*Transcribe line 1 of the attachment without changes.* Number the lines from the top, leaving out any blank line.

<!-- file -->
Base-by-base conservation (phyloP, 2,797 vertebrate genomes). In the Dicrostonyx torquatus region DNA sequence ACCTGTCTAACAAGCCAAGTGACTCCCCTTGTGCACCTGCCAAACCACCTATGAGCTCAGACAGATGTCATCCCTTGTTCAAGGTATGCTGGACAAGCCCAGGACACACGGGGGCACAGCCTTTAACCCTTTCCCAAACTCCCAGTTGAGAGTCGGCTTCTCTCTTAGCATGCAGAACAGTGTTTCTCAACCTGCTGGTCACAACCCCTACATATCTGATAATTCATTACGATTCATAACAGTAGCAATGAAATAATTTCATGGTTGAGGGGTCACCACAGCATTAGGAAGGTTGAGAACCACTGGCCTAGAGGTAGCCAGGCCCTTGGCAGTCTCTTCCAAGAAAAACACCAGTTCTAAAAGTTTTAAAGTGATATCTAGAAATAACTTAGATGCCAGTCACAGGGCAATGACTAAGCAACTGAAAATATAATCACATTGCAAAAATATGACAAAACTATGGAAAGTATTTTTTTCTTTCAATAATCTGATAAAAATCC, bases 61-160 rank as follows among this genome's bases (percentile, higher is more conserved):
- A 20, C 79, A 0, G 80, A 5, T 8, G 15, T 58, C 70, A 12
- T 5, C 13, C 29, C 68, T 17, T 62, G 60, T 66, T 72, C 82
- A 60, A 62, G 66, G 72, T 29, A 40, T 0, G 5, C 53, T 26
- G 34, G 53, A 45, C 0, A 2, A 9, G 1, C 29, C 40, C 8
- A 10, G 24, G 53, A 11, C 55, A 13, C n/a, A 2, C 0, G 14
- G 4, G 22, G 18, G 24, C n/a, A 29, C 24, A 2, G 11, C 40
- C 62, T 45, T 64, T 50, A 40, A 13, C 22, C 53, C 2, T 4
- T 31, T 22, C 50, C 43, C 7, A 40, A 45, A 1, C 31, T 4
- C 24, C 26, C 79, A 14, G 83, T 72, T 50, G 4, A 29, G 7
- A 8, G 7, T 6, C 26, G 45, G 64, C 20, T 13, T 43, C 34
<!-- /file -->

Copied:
Base-by-base conservation (phyloP, 2,797 vertebrate genomes). In the Dicrostonyx torquatus region DNA sequence ACCTGTCTAACAAGCCAAGTGACTCCCCTTGTGCACCTGCCAAACCACCTATGAGCTCAGACAGATGTCATCCCTTGTTCAAGGTATGCTGGACAAGCCCAGGACACACGGGGGCACAGCCTTTAACCCTTTCCCAAACTCCCAGTTGAGAGTCGGCTTCTCTCTTAGCATGCAGAACAGTGTTTCTCAACCTGCTGGTCACAACCCCTACATATCTGATAATTCATTACGATTCATAACAGTAGCAATGAAATAATTTCATGGTTGAGGGGTCACCACAGCATTAGGAAGGTTGAGAACCACTGGCCTAGAGGTAGCCAGGCCCTTGGCAGTCTCTTCCAAGAAAAACACCAGTTCTAAAAGTTTTAAAGTGATATCTAGAAATAACTTAGATGCCAGTCACAGGGCAATGACTAAGCAACTGAAAATATAATCACATTGCAAAAATATGACAAAACTATGGAAAGTATTTTTTTCTTTCAATAATCTGATAAAAATCC, bases 61-160 rank as follows among this genome's bases (percentile, higher is more conserved):